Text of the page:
Who and what is…

Hebrew: שְׁבָא

This is the name of 4 biblical men and 2 places.

  1. Sheba, a son of Raamah (Genesis 10:7)

    Hebrew: שְׁבָ֥א —transliteration: shebha' —meaning: “seven” or “an oak

    His descendants settled with those of Dedan on the Persian Gulf.

  2. Sheba, a son of Joktan (brother of Peleg) (Genesis 10:28)

    Hebrew: שְׁבָֽא׃

    He is a descendant of Shem, and therefore a Semite/Shemite.

    Sheba’s descendants are called Sabeans.


  3. Sheba, a son of Jokshan, who was a son of Abraham by Keturah (Genesis 25:3)

    Hebrew: שְׁבָ֖א


  4. Sheba, a kingdom in southern Arabia

    Hebrew: שְׁבָ֗א

    also known as: Saba or Yemen or Arabia Felix

    This is the land of descendants of Sheba, son of Joktan (mentioned above). Its people are called Sabeans. The land is roughly the location of modern day Yemen.

    The Greeks and the Romans called this area Arabia Felix, which literally means “Fertile Arabia.”

    Modern Yemen, the area where ancient Sheba was located

    Sheba, in fact, was Saba in Southern Arabia, the Sabaeans of classical geography, who carried on a trade in spices with the other peoples of the ancient world. They were Semites (descendants of Shem), speaking one of the two main dialects of Himyaritic or South Arabic.

    The land of Sheba became a monarchy before the days of King Solomon.

    QUEEN OF SHEBA — Its queen brought Solomon gold, spices, and precious stones (1 Kings 10:1-13). She was a seeker of the one true God and is called by our Lord Jesus the “queen of the south.”

    “The Queen of the South will rise up with this generation at the judgment and will condemn it, because she came from the ends of the earth to hear the wisdom of Solomon; and behold, something greater than Solomon is here.” —Matthew 12:42

    She came “to test him with hard questions,” which Solomon answered to her satisfaction. They exchanged gifts, after which she returned to her land.

    Now when the queen of Sheba heard of the fame of Solomon concerning the name of the Lord, she came to test him with hard questions. She came to Jerusalem with a very great retinue, with camels bearing spices and very much gold and precious stones.

    And when she came to Solomon, she told him all that was on her mind. And Solomon answered all her questions; there was nothing hidden from the king that he could not explain to her. And when the queen of Sheba had seen all the wisdom of Solomon, the house that he had built, the food of his table, the seating of his officials, and the attendance of his servants, their clothing, his cupbearers, and his burnt offerings that he offered at the house of the Lord, there was no more breath in her.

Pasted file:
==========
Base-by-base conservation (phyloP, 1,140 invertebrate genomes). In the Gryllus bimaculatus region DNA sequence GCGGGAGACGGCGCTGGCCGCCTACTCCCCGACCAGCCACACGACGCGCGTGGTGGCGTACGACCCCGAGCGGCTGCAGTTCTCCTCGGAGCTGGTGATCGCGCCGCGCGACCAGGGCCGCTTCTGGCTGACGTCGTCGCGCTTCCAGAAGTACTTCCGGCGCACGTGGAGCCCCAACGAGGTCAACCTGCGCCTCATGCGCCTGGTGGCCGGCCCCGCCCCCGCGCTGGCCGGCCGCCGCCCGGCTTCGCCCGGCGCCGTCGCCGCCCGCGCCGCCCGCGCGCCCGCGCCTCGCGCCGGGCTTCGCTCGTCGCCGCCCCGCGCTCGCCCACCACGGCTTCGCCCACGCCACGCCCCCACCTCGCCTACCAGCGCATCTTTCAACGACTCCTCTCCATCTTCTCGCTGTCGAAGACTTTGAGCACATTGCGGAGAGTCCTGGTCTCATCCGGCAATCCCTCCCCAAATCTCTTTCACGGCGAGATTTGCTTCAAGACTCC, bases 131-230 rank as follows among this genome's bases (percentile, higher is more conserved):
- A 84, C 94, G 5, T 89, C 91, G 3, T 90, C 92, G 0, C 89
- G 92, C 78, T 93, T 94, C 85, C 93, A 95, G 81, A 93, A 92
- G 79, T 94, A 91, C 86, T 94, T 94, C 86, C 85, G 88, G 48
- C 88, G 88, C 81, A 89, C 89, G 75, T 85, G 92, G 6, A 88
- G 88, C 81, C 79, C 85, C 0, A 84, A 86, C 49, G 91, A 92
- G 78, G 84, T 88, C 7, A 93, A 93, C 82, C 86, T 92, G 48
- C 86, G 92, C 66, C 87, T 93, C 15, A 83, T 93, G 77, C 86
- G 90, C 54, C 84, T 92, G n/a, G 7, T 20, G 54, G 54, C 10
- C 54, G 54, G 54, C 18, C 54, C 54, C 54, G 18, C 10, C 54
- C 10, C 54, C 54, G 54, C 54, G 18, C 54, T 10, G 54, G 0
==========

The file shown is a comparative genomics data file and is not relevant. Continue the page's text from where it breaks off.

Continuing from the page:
And she said to the king,

    “The report was true that I heard in my own land of your words and of your wisdom, but I did not believe the reports until I came and my own eyes had seen it. And behold, the half was not told me. Your wisdom and prosperity surpass the report that I heard. Happy are your men! Happy are your servants, who continually stand before you and hear your wisdom! Blessed be the Lord your God, who has delighted in you and set you on the throne of Israel! Because the Lord loved Israel forever, he has made you king, that you may execute justice and righteousness.”

    Then she gave the king 120 talents of gold, and a very great quantity of spices and precious stones. Never again came such an abundance of spices as these that the queen of Sheba gave to King Solomon.

    …And King Solomon gave to the queen of Sheba all that she desired, whatever she asked besides what was given her by the bounty of King Solomon. So she turned and went back to her own land with her servants. —1 Kings 10:1–13 ESV excerpt

  5. Sheba, a town of the tribe of Simeon (Joshua 19:2)

  6. Sheba, a “son of Bichri,” of the family of Becher, the son of Benjamin, and thus of the stem from which King Saul was descended (2 Samuel 20:1-22)

    Hebrew: שֶׁ֥בַע

    When David was returning to Jerusalem after the defeat of Absalom, a strife arose between the ten tribes and the tribe of Judah, because the latter took the lead in bringing back the king. Sheba took advantage of this state of things, and raised the standard of revolt, proclaiming, “We have no part in David.” With his followers he proceeded northward.

    David seeing it necessary to check this revolt, ordered Abishai to take the gibborim, “mighty men,” and the body-guard and such troops as he could gather, and pursue Sheba. Joab joined the expedition, and having treacherously put Amasa to death, assumed the command of the army.

    Sheba took refuge in Abel-Bethmaachah (Abel-beth-maachah), a fortified town some miles north of Lake Merom.

    While Joab was engaged in laying siege to this city, Sheba’s head was, at the instigation of a “wise woman” who had held a parley with him from the city walls, thrown over the wall to the besiegers, and thus the revolt came to an end.


Article Version: March 29, 2024